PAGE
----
They expanded the kitchen area for caterers and added a bar, although, for liability reasons, the Mellons don’t serve the alcohol themselves. And recently, when a bride mentioned she really wanted a tree swing, Ron Mellon got out his saw and delivered.

Big Day, Big Payoff

Mellon’s Banquet Hall can be rented by the hour or by the event, ranging anywhere from $500 to $5,900. “A lot of our brides come to our venue because it is large enough for their reception to be held in the red barn and have the wedding at the waterfall or gazebo, with a country flair,” Diana says.

Diana runs the banquet hall.

Diana runs the banquet hall.

And business is exceedingly good. “The wedding business has become our income,” Ron says, adding that they have a big cattle sale coming up. “We’ve always been in farming, but the wedding business is paying our bills … even though we don’t have a whole lot of bills.”

“We’ve had more than 200 weddings here, not including corporate dinners, birthdays and reunions,” says Diana, who works every event herself. She also hires seasonal employees to help, but admits that has been the greatest challenge of what she does.

“Some of the young people around here don’t seem to want to work,” she laments. “It’s hard to find good help.”

But she’s making sure to teach her grandchildren the value of sweat equity. The grandsons assist Grandpa Ron on the farming side of things, and granddaughters Ashlyn, 17, Riley, 14, and Madison, 13, pitch in with their grandmother.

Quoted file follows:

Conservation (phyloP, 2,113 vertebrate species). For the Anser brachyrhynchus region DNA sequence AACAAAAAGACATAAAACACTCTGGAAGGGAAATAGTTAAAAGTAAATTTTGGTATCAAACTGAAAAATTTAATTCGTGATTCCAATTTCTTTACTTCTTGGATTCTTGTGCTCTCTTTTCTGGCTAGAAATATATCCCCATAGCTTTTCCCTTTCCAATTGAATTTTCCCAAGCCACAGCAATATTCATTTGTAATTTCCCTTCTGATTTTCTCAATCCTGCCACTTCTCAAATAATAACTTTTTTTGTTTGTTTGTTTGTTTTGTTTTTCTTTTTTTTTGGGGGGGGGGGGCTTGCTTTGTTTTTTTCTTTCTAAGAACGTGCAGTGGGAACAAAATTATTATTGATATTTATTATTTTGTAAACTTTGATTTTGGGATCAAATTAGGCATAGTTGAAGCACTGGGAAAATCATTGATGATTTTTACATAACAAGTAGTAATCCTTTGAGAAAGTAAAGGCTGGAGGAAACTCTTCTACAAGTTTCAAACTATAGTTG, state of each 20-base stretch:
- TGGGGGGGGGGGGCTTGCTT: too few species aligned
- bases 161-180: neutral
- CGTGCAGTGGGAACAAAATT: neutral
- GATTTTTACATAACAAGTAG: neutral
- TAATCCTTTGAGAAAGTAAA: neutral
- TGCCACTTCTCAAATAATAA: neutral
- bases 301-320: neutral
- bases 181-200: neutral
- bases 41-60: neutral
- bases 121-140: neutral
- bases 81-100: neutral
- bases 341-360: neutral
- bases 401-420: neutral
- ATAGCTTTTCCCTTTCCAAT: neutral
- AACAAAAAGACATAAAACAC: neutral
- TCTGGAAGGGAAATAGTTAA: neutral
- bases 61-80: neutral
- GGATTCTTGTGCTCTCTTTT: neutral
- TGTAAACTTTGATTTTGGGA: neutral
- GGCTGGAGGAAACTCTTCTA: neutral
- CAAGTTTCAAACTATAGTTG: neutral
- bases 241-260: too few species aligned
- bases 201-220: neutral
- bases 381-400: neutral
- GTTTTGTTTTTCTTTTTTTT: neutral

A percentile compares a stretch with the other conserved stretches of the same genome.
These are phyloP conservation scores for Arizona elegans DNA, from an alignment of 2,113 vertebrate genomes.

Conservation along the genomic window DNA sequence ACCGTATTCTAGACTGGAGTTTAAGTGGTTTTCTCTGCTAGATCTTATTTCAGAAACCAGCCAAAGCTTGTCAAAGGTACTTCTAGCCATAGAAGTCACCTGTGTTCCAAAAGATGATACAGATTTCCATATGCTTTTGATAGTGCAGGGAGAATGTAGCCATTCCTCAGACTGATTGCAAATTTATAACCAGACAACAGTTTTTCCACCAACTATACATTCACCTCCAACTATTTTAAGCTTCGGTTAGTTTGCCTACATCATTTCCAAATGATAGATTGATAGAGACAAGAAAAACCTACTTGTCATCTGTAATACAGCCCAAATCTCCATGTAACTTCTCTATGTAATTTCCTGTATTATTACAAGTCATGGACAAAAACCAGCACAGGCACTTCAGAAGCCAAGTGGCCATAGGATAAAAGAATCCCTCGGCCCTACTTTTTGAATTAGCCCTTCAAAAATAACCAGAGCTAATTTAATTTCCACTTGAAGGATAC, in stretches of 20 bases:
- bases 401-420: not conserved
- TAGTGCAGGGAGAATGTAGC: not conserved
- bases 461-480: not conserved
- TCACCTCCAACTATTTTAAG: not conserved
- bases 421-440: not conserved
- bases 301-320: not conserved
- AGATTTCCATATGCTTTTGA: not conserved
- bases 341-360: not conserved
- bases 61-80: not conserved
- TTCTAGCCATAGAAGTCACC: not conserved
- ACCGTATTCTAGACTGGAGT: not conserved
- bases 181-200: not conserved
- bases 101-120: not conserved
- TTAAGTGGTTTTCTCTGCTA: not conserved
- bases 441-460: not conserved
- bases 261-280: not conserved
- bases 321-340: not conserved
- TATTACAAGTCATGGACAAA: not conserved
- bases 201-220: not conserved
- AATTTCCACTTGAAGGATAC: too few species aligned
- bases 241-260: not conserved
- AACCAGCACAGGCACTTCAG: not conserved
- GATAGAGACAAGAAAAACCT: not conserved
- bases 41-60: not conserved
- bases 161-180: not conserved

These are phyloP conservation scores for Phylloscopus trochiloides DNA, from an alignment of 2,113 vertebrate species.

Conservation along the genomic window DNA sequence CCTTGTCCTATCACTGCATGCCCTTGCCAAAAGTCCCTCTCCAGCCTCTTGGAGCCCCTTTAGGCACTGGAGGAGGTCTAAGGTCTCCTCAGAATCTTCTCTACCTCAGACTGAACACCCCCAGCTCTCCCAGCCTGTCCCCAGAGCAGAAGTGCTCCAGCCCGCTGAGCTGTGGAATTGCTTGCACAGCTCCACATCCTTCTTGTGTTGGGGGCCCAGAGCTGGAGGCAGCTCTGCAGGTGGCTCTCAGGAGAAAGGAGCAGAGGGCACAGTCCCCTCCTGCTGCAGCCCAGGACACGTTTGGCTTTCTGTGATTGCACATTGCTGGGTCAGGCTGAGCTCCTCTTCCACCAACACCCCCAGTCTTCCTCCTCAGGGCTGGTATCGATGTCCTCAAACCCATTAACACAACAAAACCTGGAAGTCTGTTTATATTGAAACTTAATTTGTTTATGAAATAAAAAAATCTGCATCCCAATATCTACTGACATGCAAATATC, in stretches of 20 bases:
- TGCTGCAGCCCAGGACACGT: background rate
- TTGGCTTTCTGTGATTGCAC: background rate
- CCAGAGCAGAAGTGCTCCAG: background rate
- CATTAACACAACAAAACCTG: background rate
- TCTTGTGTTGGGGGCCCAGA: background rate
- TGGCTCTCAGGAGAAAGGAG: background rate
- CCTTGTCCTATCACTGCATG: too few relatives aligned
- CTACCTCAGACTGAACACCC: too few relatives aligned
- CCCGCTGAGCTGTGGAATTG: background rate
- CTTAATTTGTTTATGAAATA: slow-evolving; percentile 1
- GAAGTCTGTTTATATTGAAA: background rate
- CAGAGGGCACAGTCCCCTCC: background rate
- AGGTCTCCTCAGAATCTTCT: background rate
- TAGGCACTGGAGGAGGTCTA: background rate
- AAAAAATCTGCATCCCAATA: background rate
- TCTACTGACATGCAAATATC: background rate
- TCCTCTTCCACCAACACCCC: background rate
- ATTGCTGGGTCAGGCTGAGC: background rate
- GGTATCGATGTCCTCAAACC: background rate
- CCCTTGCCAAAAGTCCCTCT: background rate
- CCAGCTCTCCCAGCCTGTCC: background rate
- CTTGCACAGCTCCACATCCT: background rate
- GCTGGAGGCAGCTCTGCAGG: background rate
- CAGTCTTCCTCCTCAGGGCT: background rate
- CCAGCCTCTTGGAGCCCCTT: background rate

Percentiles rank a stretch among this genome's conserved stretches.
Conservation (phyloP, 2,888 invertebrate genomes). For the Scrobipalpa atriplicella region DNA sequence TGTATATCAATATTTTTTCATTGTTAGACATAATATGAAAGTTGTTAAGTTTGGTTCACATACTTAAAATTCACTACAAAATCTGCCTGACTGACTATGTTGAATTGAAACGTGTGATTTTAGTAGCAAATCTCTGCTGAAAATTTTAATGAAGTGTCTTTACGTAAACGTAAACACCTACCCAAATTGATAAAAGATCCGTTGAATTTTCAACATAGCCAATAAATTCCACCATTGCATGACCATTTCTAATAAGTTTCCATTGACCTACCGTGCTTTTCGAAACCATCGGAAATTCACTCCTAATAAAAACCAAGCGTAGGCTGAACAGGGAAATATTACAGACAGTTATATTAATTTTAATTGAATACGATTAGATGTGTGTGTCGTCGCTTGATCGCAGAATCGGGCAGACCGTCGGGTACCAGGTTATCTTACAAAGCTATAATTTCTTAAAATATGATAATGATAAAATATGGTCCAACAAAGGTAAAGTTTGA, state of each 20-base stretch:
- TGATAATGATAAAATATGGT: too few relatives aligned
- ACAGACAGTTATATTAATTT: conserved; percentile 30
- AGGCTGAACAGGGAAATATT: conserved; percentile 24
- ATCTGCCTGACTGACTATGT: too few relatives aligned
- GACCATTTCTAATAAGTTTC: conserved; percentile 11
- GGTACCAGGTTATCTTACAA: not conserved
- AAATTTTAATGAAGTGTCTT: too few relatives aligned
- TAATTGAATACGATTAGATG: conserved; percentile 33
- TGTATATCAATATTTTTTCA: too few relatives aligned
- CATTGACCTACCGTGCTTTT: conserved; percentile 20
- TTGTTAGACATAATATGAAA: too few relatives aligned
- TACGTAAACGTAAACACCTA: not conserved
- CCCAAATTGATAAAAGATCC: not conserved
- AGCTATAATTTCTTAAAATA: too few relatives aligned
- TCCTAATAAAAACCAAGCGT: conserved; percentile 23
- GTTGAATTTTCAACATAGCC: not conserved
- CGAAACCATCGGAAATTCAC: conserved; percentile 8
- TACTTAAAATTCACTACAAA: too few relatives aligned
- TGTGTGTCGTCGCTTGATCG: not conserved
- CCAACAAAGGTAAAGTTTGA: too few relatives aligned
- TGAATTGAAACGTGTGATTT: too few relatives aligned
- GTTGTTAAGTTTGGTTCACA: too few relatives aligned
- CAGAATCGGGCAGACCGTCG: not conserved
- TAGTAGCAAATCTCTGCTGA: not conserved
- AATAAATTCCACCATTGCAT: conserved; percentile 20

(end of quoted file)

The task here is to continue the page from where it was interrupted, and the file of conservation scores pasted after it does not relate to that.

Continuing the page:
“My granddaughter Ashlyn loves this type of work, and I’m hoping someday she will take over the business and keep handing it down through the years,” Diana says, adding that her younger grandchildren help with setup before weddings.

Later this year, a brand-new rustic wedding barn will be completed on the property, and Ron has been moving dirt to create an entrance for it from the highway. It’s just another option Diana and Ron hope will increase income and wedding capacity.

Most Saturdays, Diana can be found checking in with staff, directing photographers and guests, and soothing the jangled nerves of soon-to-be brides.

“Remember, you are working with brides, and trying to keep their stress level down is sometimes impossible,” she says. “When a bride asks, I always smile and never tell them something can’t be done. I just say, ‘Anything is possible; however, there may be a small upcharge.”